Caring for a small dog carries special responsibilities that every new dog owner should know. Because of their size, these dogs may be especially vulnerable to temperature and injury from everyday activities. These issues often occur with small puppies, but they can also affect toy breed dogs throughout their lives. Accidents are the chief cause of death in small dogs, and most accidents can be prevented with a little forethought and supervision from the owner. To keep your small dog safe no matter where you are or what you’re doing, pay attention to these six issues:
Small dogs can be easily overlooked as people in the household go about their normal activities. These animals often love to be close to their owners and the guests that visit the house. However, when small dogs are underfoot, they can cause someone to fall, which can cause injury to the animal, as well. Teach your small dog to avoid being in the way of human footfalls from puppyhood. Warn visiting houseguests, especially children, of the animal’s habits so that they can be aware of the danger.
Because of their small size and closeness to the floor, small dogs are also vulnerable to poisoning dangers that can occur routinely in a household. Chemicals spilled on the floor can be consumed, and, because of the small body weight of the animal, can cause poisoning. Clean up spills immediately to prevent this tragedy from occurring. Similarly, any medication that may accidentally be dropped on the floor can be a poisoning hazard. Take special care to keep medications tightly capped and away from mischievous actions.
Accidentally dropping items can be a serious hazard for small dogs. A dropped pan or platter can cause broken bones or even death to a small dog. Be especially aware of the location and movements of your dog when engaged in activities in the kitchen or dining room areas. If necessary, remove the dog to prevent accidents.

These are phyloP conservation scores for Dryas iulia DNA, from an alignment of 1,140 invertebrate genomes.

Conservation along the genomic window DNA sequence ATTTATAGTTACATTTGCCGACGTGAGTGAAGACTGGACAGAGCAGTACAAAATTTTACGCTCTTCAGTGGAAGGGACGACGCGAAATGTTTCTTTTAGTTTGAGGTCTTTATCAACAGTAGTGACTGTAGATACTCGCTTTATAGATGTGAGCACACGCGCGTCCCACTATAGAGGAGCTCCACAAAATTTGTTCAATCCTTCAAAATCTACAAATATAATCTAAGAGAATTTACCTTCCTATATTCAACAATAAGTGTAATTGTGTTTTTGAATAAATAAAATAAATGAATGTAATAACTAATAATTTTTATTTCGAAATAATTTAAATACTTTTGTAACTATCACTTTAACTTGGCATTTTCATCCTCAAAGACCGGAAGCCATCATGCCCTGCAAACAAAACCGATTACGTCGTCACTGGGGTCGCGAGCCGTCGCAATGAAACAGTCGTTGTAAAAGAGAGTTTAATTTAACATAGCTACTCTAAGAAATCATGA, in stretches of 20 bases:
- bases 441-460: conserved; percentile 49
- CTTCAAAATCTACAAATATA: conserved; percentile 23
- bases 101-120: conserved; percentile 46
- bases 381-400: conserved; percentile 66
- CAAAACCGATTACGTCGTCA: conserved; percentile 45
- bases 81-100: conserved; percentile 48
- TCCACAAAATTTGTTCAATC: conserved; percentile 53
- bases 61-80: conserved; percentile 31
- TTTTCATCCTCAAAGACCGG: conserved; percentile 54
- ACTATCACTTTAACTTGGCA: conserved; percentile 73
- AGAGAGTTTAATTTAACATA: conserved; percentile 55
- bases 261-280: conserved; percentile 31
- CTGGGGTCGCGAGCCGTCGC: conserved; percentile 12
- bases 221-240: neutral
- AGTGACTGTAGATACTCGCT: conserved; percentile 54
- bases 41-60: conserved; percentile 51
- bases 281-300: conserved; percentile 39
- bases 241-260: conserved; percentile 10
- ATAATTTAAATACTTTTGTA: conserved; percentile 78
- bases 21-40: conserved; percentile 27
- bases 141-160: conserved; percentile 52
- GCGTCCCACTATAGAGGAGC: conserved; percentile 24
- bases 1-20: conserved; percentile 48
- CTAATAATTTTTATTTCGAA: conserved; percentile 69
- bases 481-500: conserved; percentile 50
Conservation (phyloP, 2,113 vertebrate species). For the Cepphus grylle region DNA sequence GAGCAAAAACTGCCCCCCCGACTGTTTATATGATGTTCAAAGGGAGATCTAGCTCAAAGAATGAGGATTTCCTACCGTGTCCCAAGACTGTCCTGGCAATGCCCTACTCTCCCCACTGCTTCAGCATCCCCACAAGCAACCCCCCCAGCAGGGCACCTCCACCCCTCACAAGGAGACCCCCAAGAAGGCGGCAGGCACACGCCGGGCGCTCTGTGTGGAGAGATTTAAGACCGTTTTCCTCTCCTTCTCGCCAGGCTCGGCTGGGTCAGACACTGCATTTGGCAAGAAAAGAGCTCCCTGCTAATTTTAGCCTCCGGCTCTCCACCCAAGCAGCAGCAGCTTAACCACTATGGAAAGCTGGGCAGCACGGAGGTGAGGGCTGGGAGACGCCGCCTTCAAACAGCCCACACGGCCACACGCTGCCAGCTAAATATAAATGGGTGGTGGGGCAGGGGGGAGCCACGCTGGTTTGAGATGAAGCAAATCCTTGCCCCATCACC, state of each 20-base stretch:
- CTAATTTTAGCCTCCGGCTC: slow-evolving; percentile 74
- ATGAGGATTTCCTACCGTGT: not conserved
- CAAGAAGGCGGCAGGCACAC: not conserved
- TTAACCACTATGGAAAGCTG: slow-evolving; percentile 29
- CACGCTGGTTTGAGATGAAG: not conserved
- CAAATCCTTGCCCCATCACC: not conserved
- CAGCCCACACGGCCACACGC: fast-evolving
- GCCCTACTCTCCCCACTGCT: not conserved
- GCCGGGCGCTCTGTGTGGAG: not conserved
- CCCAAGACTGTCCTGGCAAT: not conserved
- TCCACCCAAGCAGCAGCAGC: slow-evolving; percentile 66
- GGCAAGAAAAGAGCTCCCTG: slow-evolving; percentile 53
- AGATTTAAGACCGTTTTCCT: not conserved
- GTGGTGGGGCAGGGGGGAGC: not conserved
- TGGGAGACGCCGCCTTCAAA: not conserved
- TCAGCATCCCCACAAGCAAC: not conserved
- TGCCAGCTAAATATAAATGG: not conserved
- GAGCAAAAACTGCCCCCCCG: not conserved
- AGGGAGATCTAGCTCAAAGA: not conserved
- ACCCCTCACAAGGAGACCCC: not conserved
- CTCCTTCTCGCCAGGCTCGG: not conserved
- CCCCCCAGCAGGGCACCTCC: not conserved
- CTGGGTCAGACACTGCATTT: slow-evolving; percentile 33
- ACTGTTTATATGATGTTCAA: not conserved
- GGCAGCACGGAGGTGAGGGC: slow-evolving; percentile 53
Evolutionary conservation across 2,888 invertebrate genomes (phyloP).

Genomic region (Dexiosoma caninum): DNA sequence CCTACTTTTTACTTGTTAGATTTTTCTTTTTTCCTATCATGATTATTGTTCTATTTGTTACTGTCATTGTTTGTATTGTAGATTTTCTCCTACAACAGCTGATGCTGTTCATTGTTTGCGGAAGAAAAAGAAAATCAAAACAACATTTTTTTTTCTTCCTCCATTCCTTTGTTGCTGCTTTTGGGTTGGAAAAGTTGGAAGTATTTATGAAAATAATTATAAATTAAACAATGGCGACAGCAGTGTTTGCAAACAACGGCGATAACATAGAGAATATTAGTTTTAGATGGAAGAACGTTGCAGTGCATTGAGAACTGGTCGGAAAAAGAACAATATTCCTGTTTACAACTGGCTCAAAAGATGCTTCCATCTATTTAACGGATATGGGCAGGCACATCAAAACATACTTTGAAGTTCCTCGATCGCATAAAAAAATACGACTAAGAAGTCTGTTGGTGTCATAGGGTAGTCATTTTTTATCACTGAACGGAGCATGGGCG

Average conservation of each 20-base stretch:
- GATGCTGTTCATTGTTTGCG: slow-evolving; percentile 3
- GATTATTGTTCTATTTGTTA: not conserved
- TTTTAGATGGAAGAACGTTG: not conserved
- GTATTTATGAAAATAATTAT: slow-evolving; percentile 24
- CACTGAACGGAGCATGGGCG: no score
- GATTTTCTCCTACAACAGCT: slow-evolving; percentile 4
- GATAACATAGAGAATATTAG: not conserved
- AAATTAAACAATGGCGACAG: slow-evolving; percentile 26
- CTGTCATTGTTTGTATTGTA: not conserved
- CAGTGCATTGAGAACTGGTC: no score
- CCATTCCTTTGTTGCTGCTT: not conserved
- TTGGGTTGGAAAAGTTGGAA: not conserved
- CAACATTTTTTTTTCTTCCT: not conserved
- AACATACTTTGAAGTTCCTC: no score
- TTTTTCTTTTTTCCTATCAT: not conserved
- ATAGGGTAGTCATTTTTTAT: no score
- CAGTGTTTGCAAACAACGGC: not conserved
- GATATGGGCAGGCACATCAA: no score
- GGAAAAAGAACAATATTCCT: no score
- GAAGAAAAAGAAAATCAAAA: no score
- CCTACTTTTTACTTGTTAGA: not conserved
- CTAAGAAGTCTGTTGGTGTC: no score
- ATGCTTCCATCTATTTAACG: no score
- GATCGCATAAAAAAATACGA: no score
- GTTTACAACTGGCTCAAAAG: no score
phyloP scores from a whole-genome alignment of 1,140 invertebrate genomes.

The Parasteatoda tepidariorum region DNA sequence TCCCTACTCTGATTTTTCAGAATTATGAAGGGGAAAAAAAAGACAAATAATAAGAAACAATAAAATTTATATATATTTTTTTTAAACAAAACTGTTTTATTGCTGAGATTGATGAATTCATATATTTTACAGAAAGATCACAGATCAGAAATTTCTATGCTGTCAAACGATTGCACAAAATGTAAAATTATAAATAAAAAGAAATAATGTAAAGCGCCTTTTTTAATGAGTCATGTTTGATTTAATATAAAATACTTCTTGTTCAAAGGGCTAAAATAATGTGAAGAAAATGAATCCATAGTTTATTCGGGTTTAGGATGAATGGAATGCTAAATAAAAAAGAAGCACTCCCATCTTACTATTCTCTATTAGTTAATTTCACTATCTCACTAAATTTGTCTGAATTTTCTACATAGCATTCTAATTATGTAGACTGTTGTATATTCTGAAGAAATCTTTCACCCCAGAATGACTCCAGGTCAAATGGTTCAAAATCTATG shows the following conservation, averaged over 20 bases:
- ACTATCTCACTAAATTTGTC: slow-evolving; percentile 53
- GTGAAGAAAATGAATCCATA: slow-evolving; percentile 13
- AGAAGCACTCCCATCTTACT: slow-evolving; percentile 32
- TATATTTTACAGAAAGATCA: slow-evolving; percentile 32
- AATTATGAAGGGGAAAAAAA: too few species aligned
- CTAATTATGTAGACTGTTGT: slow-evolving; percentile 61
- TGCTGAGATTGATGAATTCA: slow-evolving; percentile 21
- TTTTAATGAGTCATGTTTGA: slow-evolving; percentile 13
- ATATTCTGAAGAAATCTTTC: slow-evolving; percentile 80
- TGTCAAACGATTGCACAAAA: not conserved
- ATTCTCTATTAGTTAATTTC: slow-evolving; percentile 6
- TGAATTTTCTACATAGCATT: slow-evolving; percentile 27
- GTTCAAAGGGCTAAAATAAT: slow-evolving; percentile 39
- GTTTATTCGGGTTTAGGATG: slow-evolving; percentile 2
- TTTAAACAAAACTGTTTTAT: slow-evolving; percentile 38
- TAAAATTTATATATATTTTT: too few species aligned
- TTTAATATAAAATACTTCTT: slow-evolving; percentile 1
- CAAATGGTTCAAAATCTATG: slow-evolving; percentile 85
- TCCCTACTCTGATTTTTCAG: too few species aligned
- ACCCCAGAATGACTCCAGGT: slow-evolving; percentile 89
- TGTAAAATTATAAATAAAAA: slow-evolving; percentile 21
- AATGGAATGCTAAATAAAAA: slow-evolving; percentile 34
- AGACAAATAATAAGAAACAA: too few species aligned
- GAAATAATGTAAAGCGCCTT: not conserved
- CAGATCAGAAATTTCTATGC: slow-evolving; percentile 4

Puppies, older dogs and breeds with very short hair have greater difficulty regulating body temperature and may need a little more care in frigid temperatures. Ensure that the animal’s bed is kept out of drafts and that a blanket is provided to retain body heat. Although many people feel foolish putting a sweater or coat on their dogs, it can help to prevent chilling and allow walks to be more productive. Some dogs have sensitive feet and respond well to small doggie boots. Reflective materials on these items can provide added safety for your pet while walking in the dark.
Moving vehicles pose many dangers for small dogs. Even a bicycle can cause severe injury to tiny pups. Never have your dog off the leash when out of doors. Ensure that they do not follow at your heels when you go into the garage. Be especially cautious when walking your dog at night. Travel on familiar routes that are well lighted, or bring a flashlight with you. Use a special LED-lighted collar on your dog for walking at night to ensure that you and everyone on the street can see him.
Owning a small dog means you must take extra care when encountering larger canines. Some breeds instinctively chase and kill small animals close to the ground. Owners of small dogs should always be aware of the possibility of this instinct kicking in and should be ready to scoop up their small dog at the first sign of trouble. In addition, small dogs often have big personalities and will not back off from a standoff with a larger dog or wild animal. The responsibility falls to the dog owner to ensure that their small dog does not become involved in a dangerous fight. Carry a small whistle to scare off wild creatures and signal for help, if needed.